Photography Collides With Art Class

My son was off school for a few days this week, so I haven’t been out taking photos but staying in a bit more and making more (and more and more) mono prints. So, on Thursday afternoon I was printing with some leaves and when I’d finished I looked at the acrylic plate and realised that what I had on that plate looks like a glass negative that I could print onto sun print paper i.e. as a cyanotype.

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The black parts of this should be unexposed, so turn white when rinsed while the clear parts should turn blue.

Essentially, when making a cyanotype you block the light to a certain part of the paper (fabric or whatever) and expose the rest. The exposed part of the sun print paper turns white while the blocked part remains blue, but when you rinse it under cold water the white exposed part of the paper turns blue, and the blocked out part turns white. So if you use a leaf for a print, all you ever get is a white leaf – no detail (unless you use a negative printed onto transparent paper of course), just a white block.

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Expose the sun print paper until it turns almost white. It took me a while to realise that this paper is made in California, so the timings on the pack of 1-5 minutes are not applicable for England where the sunlight is not as strong. I’ve had to expose some images for over 20 minutes.
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When you rinse it, this happens

My thought was, what if I put the sun print paper under the clear acrylic sheet that I’d just printed on? I should get the detail of the veins from the leaves in blue, and the shaded part should remain white.

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This is the initial result with an ivy leaf. I can see it’s going to work, but it was a bit disappointing because a) my kittens got involved and moved things about and b) the sun did not want to get involved; it had decided to stay hidden.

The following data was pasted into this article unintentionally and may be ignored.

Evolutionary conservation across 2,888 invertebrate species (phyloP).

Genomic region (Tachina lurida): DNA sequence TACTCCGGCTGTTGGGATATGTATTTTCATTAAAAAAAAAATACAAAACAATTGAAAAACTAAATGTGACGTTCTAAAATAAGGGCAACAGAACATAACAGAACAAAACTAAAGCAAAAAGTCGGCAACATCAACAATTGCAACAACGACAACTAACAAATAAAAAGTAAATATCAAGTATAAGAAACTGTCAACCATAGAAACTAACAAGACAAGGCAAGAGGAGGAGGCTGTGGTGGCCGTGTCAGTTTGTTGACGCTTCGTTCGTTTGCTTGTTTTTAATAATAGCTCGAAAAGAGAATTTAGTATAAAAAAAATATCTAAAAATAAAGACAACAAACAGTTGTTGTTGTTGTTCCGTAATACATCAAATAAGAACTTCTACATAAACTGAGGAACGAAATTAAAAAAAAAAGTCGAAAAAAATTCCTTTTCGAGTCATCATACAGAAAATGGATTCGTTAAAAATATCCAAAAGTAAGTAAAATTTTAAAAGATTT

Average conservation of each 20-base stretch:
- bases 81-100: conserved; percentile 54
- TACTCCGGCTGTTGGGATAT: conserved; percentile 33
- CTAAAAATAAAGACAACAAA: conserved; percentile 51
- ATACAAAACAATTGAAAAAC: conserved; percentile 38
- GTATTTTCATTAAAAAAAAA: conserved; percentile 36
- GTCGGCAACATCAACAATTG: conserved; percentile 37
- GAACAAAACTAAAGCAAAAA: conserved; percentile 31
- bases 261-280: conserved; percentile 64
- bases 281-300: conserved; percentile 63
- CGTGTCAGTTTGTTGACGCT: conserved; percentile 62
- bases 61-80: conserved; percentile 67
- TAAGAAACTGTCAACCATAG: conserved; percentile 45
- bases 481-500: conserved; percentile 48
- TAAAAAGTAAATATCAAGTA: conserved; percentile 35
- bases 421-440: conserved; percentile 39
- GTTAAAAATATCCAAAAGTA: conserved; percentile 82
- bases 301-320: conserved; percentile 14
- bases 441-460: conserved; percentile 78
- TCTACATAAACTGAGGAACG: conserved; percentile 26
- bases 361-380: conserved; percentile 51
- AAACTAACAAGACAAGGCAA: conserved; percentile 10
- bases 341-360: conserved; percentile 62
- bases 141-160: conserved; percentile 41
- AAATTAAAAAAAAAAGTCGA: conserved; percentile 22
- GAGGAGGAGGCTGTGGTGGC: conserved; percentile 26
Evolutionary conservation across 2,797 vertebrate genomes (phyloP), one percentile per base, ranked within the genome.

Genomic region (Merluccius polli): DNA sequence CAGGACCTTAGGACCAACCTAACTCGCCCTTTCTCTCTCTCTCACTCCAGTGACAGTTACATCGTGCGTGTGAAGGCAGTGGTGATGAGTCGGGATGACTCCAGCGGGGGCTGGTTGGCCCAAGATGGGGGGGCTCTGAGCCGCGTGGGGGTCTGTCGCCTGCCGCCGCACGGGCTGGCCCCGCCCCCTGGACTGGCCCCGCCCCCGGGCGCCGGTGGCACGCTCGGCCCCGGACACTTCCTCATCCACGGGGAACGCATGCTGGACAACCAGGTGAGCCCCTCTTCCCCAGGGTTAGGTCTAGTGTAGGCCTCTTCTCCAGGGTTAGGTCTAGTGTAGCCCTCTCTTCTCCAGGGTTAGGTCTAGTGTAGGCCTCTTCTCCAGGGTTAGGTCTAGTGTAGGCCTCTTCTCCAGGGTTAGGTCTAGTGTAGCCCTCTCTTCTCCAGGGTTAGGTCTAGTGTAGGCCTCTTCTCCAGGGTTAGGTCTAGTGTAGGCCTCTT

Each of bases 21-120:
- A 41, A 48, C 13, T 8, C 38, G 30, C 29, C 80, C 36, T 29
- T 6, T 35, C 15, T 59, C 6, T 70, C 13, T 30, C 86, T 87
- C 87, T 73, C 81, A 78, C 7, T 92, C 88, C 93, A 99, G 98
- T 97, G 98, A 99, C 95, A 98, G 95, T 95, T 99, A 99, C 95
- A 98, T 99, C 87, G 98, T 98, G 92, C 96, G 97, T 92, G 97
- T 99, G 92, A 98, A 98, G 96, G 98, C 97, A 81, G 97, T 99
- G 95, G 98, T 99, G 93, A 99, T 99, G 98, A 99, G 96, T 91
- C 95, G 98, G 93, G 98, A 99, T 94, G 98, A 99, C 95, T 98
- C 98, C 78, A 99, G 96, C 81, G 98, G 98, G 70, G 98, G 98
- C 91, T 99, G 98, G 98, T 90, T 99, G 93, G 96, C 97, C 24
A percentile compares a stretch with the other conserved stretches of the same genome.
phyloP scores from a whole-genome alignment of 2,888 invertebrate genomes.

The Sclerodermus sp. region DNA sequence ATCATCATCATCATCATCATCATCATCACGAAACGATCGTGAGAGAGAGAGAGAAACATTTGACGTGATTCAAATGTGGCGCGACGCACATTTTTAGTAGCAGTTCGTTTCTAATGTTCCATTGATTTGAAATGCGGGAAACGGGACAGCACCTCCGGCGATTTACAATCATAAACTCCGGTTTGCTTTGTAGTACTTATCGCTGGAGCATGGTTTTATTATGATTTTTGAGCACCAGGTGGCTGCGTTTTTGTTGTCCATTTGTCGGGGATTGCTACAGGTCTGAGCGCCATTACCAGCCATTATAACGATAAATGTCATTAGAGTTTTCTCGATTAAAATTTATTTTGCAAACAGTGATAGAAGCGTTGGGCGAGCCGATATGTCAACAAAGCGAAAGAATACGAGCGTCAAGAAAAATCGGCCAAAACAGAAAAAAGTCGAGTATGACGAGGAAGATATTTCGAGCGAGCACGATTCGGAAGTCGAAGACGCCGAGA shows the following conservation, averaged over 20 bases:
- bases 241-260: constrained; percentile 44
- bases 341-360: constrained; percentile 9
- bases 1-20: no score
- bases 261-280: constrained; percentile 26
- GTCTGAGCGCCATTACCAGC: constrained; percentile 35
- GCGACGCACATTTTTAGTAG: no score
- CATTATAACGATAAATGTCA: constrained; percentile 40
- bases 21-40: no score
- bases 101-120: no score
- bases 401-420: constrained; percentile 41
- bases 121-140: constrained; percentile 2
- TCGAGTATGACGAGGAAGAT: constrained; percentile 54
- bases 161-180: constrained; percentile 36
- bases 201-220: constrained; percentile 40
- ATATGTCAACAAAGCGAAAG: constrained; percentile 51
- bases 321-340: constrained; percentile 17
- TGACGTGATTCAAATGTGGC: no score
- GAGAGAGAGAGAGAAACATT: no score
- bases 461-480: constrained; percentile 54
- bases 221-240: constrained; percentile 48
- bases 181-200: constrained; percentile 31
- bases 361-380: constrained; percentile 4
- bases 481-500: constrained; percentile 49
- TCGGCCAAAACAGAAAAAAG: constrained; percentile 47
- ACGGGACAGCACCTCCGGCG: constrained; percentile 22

I had another go, but this time I tried coating the leaf in ink with a brayer and then printing the leaf onto the acrylic sheet. It might be easier with a softer leaf, but ivy was difficult as it’s quite thick and has a natural bend that doesn’t want to flatten out. That can lead to a lot of movement and a blurred image on the sheet.

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Again, it’s difficult to assess the results as the weather was poor; I should have waited for a day that was not overcast but I was impatient.

When the planets align so that the sun finally comes out when I have a free afternoon I’ll try this again.

I think the main point of this for me is that the art classes I am taking and the photography are linking up now in unexpected ways; I shared this idea and the results with Pauline, my art tutor, who said she’d never heard of this being done before and has advised me to document this process as it’s about creativity and method.


Published by Sarah Cassin Scott


4 thoughts on “Photography Collides With Art Class

  1. Definitely a good idea to document these experiments. Have you thought of doing small test prints with the cyanotype paper first? I’ve just been on a weekend workshop on photopolymer printing – uses specially treated plates – and exposure time is much less with those.


    1. Hi Catherine, I did try tests with the cyanotype when I first started last year but the weather was so variable that I didn’t think I could get consistent results anyway. I’ve never heard of photopolymer printing so I’ll look into that, thanks 🙂


  2. That’s the reason I didn’t do them either. What I’m thinking is that I could do a test strip just before I’m ready to create a cyanotype. Mind you knowing my luck a cloud would come overs straight afterwards. Maybe that’s what I like about cyanotypes though – the unpredictability and then the excitement when occasionally it turns out well. the studio where I did the workshop has an enormous exposure unit that’s used for screen printing etc so I stuck to using that except for one I did outside. Must write it up!!


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